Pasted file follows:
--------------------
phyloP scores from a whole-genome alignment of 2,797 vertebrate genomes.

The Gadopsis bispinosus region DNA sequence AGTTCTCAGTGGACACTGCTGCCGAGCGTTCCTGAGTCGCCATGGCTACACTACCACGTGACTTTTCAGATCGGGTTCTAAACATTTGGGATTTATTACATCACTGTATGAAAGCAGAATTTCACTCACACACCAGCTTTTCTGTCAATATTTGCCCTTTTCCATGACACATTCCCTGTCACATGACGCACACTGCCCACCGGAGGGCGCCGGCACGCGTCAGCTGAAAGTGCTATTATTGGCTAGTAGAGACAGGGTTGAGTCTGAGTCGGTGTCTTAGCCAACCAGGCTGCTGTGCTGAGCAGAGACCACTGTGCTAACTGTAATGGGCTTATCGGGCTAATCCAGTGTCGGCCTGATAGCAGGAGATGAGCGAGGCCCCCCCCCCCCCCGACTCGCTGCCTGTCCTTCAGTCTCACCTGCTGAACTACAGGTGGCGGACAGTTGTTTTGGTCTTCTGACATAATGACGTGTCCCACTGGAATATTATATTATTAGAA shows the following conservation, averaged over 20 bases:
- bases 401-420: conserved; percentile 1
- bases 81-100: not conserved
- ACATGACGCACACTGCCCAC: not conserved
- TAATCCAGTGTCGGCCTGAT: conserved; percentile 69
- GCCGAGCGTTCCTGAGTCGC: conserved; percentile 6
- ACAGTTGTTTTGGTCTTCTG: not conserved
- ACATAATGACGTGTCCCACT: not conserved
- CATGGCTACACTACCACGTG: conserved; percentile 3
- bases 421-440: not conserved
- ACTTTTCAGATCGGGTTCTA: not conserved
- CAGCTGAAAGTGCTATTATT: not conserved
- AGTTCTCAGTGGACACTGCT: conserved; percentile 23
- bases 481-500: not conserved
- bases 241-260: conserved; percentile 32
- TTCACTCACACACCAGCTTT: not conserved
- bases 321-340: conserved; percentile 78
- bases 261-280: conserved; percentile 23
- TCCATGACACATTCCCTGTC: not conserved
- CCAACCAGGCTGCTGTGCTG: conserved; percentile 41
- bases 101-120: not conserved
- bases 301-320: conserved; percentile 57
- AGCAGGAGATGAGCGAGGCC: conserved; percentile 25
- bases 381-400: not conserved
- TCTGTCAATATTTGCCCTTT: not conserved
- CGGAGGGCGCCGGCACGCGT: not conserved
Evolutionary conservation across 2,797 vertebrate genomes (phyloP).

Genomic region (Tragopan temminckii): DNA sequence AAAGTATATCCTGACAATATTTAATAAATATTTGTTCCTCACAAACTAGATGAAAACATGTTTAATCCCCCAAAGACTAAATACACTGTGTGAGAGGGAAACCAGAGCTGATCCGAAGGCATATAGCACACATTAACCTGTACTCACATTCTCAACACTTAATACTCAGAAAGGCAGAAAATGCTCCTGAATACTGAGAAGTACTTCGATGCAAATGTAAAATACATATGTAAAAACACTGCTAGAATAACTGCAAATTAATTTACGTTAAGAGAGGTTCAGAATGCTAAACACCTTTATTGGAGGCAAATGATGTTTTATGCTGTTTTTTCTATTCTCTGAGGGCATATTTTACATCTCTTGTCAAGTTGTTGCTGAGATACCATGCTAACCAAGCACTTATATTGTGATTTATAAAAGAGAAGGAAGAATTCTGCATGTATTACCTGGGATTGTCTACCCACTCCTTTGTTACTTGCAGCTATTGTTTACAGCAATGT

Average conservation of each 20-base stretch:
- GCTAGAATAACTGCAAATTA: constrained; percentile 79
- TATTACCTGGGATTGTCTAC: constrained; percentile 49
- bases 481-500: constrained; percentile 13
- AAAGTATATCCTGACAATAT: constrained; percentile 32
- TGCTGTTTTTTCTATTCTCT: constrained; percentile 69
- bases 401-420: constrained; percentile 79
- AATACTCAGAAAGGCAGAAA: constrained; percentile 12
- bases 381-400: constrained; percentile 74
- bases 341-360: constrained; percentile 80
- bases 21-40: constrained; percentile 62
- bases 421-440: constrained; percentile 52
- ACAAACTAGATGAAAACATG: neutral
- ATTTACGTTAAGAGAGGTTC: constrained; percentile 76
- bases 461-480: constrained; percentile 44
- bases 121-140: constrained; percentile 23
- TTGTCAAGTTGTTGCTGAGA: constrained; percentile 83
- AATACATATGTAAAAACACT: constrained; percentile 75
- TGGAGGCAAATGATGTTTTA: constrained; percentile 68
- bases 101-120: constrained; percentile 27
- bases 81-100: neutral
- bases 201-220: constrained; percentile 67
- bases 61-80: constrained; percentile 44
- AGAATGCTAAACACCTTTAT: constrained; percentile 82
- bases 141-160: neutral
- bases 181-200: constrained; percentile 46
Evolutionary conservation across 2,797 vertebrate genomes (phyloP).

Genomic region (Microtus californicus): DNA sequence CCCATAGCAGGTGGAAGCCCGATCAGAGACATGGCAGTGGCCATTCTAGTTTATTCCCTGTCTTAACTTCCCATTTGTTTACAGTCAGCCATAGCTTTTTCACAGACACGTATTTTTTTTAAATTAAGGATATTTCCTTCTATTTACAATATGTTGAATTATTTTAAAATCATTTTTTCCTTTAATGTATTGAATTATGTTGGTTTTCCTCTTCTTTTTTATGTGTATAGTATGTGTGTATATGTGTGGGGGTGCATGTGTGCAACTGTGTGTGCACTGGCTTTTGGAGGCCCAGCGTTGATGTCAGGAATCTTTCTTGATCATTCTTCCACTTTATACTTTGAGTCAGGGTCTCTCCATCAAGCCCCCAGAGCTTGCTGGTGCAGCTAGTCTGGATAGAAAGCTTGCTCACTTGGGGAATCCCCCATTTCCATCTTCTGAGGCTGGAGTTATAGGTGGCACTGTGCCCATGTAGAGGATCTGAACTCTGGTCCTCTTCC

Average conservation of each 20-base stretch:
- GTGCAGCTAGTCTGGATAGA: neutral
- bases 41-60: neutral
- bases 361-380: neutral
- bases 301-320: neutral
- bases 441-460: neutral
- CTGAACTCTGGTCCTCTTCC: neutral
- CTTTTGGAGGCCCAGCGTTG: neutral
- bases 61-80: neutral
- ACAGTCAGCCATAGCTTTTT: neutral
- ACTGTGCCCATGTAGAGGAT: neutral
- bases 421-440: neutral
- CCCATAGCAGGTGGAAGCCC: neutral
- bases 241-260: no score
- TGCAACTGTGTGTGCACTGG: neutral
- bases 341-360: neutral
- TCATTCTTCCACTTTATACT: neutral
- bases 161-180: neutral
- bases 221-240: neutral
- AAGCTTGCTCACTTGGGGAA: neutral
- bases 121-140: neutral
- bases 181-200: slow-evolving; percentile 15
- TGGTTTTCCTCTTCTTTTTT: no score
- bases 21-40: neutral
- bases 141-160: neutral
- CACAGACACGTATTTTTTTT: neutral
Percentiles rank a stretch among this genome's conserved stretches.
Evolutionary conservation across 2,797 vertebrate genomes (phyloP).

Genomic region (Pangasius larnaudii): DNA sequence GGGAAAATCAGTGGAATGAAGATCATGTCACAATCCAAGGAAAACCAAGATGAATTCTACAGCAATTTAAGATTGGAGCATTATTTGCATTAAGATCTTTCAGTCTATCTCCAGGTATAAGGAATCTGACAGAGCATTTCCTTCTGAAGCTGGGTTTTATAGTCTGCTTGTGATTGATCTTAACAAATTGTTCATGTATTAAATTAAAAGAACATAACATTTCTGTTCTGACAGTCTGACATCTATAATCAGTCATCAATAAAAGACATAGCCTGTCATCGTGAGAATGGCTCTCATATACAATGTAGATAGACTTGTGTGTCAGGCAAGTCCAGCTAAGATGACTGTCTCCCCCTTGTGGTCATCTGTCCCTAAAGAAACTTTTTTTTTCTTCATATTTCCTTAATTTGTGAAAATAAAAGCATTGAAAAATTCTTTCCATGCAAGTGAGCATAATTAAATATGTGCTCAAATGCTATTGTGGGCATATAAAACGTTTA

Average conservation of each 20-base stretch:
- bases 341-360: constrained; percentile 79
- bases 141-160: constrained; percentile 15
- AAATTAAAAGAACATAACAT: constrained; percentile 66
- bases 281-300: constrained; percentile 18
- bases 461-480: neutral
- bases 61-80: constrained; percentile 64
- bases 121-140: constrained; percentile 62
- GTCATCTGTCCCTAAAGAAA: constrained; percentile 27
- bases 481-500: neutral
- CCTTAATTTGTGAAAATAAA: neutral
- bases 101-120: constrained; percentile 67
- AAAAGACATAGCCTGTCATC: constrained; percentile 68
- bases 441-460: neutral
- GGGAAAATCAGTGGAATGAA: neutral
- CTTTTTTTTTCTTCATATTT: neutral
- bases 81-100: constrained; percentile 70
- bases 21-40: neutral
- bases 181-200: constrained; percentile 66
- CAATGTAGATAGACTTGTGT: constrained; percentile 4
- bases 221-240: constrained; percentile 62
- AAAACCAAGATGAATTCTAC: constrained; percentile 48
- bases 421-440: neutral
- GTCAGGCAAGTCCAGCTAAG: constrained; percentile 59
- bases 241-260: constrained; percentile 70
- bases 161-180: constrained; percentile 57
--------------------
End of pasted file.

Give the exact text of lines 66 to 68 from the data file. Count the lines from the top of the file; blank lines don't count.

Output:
- bases 61-80: neutral
- ACAGTCAGCCATAGCTTTTT: neutral
- ACTGTGCCCATGTAGAGGAT: neutral